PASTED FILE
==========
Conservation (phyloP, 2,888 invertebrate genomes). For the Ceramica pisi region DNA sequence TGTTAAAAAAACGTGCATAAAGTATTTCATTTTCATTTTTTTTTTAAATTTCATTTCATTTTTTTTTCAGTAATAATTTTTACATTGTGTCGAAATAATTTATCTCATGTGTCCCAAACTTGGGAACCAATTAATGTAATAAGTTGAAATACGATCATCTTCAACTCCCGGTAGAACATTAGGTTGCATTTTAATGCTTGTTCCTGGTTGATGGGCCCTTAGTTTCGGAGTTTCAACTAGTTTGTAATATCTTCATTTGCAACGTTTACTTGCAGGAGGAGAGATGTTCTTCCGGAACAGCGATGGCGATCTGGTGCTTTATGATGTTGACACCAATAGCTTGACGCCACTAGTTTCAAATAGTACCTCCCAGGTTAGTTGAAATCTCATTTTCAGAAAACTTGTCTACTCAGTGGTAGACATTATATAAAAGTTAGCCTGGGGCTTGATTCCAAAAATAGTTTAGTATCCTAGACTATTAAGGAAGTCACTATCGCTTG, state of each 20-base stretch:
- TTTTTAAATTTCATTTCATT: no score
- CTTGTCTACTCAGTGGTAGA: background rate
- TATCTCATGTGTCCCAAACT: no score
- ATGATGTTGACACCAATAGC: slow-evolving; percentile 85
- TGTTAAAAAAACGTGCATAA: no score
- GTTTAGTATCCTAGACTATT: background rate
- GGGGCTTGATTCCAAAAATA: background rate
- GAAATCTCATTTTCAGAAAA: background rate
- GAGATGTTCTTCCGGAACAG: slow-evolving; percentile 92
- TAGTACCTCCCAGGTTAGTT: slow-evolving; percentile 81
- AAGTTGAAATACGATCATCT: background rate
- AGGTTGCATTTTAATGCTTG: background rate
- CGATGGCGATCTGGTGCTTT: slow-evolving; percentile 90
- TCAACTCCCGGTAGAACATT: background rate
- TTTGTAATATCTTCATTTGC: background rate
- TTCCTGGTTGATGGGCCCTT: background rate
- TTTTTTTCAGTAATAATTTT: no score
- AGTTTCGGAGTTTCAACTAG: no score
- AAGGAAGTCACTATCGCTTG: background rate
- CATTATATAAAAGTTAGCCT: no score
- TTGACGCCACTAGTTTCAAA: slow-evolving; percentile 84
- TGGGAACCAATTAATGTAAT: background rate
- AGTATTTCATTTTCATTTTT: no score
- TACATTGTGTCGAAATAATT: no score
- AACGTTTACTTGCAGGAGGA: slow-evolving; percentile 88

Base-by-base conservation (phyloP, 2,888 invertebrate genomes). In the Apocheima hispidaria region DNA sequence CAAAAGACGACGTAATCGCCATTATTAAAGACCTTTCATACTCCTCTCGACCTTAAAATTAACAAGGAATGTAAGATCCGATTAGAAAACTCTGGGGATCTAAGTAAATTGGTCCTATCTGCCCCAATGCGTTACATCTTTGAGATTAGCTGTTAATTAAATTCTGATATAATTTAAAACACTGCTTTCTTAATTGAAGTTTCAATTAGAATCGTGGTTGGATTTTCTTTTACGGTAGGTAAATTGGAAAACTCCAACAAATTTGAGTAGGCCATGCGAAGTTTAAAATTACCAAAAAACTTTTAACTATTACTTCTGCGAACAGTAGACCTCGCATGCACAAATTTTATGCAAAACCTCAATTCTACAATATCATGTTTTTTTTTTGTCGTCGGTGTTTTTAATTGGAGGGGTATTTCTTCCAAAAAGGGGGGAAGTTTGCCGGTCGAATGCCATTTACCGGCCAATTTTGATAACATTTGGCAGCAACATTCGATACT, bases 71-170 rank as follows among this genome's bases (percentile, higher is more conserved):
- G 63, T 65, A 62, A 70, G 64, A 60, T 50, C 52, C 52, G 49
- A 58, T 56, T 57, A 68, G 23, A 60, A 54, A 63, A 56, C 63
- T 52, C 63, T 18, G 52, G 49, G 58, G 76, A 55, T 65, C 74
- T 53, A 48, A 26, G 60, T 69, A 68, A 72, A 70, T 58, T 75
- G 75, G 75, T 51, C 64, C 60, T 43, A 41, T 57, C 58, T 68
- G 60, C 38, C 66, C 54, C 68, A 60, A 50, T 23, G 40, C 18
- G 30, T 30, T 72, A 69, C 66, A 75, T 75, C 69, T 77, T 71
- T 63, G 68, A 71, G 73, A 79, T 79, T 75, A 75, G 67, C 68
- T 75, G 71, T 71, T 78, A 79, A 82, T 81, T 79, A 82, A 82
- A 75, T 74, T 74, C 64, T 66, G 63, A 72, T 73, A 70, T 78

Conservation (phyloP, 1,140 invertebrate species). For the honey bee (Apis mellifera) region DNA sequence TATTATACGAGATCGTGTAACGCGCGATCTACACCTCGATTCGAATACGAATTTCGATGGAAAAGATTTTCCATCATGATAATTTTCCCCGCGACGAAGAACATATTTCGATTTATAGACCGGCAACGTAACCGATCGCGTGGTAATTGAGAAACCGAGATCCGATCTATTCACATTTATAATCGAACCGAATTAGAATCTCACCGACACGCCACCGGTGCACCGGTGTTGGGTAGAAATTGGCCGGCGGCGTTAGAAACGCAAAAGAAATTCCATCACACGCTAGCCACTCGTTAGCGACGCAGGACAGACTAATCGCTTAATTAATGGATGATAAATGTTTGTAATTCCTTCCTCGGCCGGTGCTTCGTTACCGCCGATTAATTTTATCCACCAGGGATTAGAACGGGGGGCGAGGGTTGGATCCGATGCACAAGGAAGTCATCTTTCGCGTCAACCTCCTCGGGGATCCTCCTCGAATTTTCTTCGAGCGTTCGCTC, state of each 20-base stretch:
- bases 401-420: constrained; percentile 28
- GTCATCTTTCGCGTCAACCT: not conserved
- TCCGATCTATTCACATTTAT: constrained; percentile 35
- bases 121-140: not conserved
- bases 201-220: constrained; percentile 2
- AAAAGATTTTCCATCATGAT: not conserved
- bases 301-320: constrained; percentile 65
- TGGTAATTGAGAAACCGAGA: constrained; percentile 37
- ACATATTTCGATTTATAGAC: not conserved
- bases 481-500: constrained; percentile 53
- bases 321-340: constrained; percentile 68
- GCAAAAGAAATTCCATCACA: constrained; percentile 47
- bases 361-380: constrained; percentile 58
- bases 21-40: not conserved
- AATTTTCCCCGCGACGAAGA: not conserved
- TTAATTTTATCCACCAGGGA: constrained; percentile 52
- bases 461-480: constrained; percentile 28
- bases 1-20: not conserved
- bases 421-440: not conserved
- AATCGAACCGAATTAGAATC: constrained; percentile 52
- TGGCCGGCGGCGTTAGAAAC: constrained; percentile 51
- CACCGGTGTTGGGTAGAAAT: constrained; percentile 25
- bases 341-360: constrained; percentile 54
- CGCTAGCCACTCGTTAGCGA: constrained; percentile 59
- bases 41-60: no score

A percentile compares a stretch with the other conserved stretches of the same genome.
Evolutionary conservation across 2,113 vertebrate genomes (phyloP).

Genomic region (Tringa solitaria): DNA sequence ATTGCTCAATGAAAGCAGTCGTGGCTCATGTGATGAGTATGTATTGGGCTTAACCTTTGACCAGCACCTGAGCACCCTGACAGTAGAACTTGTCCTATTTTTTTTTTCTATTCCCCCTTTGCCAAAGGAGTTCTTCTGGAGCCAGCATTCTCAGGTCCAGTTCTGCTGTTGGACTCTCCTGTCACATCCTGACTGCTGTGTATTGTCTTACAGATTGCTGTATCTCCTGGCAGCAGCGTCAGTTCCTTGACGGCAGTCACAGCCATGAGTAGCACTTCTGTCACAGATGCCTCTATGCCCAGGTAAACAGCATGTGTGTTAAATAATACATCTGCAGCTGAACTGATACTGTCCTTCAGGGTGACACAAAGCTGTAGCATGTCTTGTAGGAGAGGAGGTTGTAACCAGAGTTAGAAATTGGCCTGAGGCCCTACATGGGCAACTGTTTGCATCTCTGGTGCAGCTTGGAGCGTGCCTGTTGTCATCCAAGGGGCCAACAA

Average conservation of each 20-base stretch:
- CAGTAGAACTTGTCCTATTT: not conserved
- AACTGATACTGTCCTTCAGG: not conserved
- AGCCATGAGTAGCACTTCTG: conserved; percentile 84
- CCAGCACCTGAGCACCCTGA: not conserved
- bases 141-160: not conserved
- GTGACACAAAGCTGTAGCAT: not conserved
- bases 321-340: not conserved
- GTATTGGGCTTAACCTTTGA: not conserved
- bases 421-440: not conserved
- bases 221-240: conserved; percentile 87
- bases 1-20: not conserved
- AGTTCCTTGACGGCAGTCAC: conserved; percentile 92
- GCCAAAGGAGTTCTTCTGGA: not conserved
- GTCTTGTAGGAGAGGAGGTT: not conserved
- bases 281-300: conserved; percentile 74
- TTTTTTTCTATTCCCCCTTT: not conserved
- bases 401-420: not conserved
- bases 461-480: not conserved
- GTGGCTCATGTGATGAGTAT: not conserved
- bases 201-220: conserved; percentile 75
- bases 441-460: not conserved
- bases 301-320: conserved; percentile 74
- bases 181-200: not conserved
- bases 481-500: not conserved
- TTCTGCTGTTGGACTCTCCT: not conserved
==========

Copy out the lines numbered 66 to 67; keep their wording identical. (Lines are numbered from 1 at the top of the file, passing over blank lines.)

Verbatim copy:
Genomic region (Tringa solitaria): DNA sequence ATTGCTCAATGAAAGCAGTCGTGGCTCATGTGATGAGTATGTATTGGGCTTAACCTTTGACCAGCACCTGAGCACCCTGACAGTAGAACTTGTCCTATTTTTTTTTTCTATTCCCCCTTTGCCAAAGGAGTTCTTCTGGAGCCAGCATTCTCAGGTCCAGTTCTGCTGTTGGACTCTCCTGTCACATCCTGACTGCTGTGTATTGTCTTACAGATTGCTGTATCTCCTGGCAGCAGCGTCAGTTCCTTGACGGCAGTCACAGCCATGAGTAGCACTTCTGTCACAGATGCCTCTATGCCCAGGTAAACAGCATGTGTGTTAAATAATACATCTGCAGCTGAACTGATACTGTCCTTCAGGGTGACACAAAGCTGTAGCATGTCTTGTAGGAGAGGAGGTTGTAACCAGAGTTAGAAATTGGCCTGAGGCCCTACATGGGCAACTGTTTGCATCTCTGGTGCAGCTTGGAGCGTGCCTGTTGTCATCCAAGGGGCCAACAA

Average conservation of each 20-base stretch: